The comments on New York, Toronto etc. are sad. We are lucky enough to live in a world where all the major cities have at least one or two outstanding chefs and several very good ones, and people more than able to appreciate them.
I never write in these things but feel compelled to write because I was shocked at so many negative reviews. This is an unabashedly positive one. I have eaten at Susur twice and Lee many times. I have always found the food divine and the service impeccable. For those who feel that Susur is “pretentious”, I’ve never found that. Lotus, which was situated in the very unpretentious Kensington Market, was a phenomenal restaurant, and I’m sorry, but there are many restaurants in Toronto where you cna spend a lot of money on dinners (interestingly these restaurants aren’t critiqued). I have never had food like I had at Susur, and I consider it one of the great culinary experiences of my life. Saying it is PR is frankly an insult, and I’d love to see if that individual could even imagine being able to have the kind of innovation and skill that he has.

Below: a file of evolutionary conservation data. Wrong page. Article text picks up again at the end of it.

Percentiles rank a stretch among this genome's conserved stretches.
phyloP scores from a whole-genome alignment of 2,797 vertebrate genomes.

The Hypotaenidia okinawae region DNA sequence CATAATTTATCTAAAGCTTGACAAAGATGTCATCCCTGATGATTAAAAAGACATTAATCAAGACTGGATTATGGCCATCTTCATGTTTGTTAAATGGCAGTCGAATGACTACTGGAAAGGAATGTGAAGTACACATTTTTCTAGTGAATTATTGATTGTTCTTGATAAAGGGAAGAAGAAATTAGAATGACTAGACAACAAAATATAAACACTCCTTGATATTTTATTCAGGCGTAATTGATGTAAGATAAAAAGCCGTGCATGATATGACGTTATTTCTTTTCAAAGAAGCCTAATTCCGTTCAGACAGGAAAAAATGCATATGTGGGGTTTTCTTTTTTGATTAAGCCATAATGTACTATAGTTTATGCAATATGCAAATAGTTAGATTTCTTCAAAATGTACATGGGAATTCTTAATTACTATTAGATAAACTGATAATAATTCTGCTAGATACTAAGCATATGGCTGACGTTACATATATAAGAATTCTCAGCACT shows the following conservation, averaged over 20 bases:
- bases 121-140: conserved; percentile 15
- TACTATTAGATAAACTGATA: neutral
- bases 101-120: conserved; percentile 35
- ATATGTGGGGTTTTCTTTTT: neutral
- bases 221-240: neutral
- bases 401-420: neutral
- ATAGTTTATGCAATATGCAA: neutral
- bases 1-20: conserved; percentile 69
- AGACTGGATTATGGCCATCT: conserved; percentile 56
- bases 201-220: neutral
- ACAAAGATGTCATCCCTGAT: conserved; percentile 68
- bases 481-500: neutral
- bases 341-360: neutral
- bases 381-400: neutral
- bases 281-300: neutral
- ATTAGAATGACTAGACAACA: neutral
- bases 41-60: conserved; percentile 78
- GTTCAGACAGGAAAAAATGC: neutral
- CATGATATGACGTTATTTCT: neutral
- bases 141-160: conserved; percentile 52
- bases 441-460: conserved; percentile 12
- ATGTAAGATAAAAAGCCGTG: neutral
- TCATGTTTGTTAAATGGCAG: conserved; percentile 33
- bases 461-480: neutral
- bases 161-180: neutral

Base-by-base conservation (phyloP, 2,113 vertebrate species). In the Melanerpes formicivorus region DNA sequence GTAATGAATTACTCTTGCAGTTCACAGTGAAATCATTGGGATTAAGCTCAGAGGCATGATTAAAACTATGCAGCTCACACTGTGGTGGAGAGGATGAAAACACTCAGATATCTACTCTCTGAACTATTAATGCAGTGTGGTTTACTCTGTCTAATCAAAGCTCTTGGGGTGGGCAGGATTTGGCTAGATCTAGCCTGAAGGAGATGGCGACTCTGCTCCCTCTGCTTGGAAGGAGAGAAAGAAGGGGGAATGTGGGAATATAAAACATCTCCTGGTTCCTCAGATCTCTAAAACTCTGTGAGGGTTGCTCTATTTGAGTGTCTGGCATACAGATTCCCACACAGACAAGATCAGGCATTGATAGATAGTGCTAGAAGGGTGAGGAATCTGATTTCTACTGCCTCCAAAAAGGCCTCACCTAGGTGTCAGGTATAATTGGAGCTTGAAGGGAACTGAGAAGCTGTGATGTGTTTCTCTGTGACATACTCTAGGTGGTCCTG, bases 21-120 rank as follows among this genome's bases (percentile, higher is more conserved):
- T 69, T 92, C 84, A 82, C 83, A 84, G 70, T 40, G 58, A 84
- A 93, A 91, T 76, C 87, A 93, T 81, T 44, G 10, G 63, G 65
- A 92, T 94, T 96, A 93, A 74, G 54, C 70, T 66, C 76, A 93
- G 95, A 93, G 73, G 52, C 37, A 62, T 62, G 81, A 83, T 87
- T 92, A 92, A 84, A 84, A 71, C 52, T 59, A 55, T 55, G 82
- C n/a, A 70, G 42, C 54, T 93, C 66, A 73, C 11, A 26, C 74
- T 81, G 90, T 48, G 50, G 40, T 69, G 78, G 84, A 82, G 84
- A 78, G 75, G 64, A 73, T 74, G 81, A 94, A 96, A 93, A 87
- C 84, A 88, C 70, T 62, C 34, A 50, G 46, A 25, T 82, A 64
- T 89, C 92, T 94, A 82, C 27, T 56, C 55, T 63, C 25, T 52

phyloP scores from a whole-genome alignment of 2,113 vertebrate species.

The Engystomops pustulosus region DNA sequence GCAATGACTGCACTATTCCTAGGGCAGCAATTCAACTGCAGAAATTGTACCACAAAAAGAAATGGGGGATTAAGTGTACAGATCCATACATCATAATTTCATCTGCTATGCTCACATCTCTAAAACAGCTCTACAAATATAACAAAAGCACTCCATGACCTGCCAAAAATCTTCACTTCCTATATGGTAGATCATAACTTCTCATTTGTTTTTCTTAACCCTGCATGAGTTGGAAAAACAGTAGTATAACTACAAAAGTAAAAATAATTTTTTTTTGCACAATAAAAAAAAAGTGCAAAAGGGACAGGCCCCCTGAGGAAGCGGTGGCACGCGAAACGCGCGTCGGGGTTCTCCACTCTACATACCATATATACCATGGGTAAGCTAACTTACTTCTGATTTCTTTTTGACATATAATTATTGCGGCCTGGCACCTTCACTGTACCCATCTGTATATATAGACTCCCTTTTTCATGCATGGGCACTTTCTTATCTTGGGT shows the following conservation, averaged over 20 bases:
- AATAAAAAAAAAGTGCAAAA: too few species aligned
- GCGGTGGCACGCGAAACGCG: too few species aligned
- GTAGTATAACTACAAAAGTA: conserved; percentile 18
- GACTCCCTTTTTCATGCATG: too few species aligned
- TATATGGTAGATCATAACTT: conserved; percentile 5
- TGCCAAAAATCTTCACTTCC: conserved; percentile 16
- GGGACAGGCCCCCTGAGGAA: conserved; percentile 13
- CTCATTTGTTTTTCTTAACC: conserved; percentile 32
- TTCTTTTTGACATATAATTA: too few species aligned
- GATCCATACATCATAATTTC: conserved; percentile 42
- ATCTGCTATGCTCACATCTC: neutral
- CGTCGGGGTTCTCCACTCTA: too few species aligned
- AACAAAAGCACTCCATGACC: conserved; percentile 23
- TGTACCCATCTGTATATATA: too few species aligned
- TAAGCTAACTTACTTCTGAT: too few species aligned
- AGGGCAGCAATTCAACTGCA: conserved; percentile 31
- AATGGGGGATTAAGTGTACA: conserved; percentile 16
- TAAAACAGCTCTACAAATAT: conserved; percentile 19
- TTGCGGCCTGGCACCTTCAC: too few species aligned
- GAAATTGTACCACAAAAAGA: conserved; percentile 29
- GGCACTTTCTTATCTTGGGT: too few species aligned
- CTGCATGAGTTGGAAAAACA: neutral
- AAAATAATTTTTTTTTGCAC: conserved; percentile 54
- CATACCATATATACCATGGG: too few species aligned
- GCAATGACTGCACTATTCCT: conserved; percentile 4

I feel compelled to write also. It is unfortunate that there are those here that feel it necessary to extoll the virtues of a man who is NOT cooking in Toronto at this time. It is meaningless what his reputation was or is elsewhere. I have eaten at Susur Lee when he was chef and THAT was an experience. A wonderful one. I ate at Lee restaurant recently and it BOMBS. It is owned by Susur Lee, but that is where the similarity ends. It would be difficult to pinpoint one aspect of the dining experience at Lee Restaurant that was a good one.
The place is dark. Tables are ridiculously tiny. Music is just plain noisy. Wait staff are like robotrons with no personality at all. The ” slaw ” salad that everybody raves about is what my mother would have thrown together at the end of the week that was not eaten. Sort of like Pot-Luck. Instead of it being one of the chefs signature dishes, it is more like an inside joke.
My credentials are my ears, my eyes, and my taste buds. Regretfully, they were all abused by this overly pretentious, trying to be a hip place, and not succeeding at any level.
Better food can be had in Chinatown fot 1/3 the price albeit with the occasional msg.